Examples

Better Cotton Initiative – Mass Balance model once the bale of cotton is broken and split into yarn; Fairtrade International – mass balance for cocoa, sugar, cotton and juice; Cotton made in Africa (CmiA): mass balance from spinning mill onwards.
Forest Stewardship Council (FSC) – FSC volume based system; Roundtable for Sustainable Palm Oil (RSPO) – RSPO Mass Balance System; UTZ Certified – Mass Balance Traceability Programme

Model 4: Certificate trading / Book and claim

Methodology

In this model, certified and non-certified product flow freely through the supply chain. Sustainability certificates or credits are issued at the beginning of the supply chain by an independent issuing body and can be bought by market participants, usually via a certificate or credit trading platform.

This model provides tradeable certificates for certified products. The claim is not directly connected to the certified product but rewards responsible production. It allows outputs to be sold with a credit claim corresponding to the quantity of certified inputs.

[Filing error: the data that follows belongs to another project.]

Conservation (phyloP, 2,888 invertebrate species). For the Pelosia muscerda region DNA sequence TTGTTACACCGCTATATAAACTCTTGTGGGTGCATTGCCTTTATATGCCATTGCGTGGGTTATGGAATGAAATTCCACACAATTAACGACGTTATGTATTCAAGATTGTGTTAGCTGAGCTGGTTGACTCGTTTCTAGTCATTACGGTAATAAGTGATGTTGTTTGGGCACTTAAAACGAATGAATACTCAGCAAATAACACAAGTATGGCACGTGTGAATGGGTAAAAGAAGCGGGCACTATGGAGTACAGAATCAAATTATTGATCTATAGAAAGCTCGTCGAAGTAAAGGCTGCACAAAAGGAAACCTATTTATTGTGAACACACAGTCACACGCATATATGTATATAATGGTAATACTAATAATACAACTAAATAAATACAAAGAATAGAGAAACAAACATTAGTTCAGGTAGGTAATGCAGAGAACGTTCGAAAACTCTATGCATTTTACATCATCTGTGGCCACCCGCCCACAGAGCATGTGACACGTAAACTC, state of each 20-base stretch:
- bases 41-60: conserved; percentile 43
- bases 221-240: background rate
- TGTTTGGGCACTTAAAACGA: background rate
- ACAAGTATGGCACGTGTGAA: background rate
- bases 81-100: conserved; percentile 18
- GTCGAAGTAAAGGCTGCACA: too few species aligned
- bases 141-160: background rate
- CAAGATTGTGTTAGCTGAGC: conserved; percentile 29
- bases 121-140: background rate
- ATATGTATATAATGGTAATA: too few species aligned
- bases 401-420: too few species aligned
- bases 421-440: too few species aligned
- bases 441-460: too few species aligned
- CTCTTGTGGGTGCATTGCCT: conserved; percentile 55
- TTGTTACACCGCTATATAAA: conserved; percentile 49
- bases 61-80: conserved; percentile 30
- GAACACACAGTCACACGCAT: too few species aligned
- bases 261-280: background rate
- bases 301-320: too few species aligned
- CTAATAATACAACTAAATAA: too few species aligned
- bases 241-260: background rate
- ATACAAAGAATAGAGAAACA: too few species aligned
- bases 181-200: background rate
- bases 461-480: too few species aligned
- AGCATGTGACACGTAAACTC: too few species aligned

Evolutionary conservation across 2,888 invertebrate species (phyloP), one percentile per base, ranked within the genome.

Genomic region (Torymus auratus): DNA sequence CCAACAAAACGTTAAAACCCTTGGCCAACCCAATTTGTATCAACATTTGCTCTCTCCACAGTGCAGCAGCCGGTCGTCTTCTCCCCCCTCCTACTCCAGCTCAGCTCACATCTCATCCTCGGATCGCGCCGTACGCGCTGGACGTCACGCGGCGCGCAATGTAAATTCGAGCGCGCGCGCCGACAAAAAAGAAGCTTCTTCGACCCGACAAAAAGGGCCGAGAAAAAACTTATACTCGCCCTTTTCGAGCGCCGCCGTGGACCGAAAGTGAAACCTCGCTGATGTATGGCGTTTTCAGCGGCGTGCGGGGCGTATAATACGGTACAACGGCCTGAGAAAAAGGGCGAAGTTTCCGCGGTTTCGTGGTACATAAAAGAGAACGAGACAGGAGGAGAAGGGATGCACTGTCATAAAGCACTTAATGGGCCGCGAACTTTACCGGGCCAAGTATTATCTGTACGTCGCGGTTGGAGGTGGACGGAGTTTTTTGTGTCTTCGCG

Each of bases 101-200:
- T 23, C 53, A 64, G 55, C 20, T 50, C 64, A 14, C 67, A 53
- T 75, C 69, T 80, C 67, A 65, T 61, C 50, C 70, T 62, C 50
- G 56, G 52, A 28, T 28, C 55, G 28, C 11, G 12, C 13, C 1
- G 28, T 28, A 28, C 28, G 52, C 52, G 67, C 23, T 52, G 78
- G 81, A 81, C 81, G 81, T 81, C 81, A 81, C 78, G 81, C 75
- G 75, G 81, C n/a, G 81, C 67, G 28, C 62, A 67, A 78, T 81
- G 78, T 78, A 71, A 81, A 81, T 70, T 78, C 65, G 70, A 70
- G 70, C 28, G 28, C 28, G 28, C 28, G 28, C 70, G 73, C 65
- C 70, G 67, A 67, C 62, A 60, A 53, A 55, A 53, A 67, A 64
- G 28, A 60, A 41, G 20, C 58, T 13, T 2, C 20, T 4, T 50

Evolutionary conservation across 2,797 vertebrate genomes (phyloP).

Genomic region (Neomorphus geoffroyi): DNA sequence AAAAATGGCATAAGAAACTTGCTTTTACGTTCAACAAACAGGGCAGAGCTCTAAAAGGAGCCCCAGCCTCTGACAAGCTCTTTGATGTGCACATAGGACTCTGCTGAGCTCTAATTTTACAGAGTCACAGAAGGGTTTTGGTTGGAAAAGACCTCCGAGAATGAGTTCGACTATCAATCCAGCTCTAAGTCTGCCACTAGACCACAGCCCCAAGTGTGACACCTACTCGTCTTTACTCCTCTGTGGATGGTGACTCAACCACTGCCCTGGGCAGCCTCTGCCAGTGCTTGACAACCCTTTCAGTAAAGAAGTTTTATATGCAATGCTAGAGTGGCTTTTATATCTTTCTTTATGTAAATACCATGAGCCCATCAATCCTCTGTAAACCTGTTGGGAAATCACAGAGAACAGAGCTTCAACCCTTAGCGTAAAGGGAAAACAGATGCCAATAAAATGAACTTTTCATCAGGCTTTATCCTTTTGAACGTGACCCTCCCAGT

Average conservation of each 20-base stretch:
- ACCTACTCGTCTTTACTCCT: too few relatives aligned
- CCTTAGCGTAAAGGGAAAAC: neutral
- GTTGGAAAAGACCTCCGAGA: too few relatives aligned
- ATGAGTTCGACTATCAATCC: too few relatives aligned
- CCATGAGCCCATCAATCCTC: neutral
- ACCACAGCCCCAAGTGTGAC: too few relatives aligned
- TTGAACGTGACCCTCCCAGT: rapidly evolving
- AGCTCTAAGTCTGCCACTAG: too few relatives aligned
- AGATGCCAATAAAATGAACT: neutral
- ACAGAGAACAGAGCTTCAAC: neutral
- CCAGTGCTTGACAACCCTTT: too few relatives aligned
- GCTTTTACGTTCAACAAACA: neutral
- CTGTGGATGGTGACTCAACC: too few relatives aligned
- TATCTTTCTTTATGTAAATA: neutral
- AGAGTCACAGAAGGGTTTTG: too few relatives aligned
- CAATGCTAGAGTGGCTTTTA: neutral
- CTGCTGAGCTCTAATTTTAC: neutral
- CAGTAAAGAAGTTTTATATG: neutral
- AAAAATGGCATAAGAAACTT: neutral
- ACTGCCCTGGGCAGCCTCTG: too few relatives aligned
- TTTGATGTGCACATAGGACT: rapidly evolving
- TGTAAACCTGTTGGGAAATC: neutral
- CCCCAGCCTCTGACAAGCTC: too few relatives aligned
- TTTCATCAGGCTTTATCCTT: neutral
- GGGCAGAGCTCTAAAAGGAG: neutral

Limitations

There is no monitoring to check for presence of actual sustainable cotton, no data against legislation, lifecycle assessments (LCA), footprinting or physical traceability through the supply chain.

Key Features

This model provides tradeable certificates for certified product and is intended to reward responsible production. It allows outputs to be sold with a credit claim corresponding to the quantity of certified inputs.

Examples

Bonsucro – Credit trading system (Block and Claim); RSPO – Book and Claim system; UTZ Certified – Trading & Traceability Programme used in collaboration with RSPO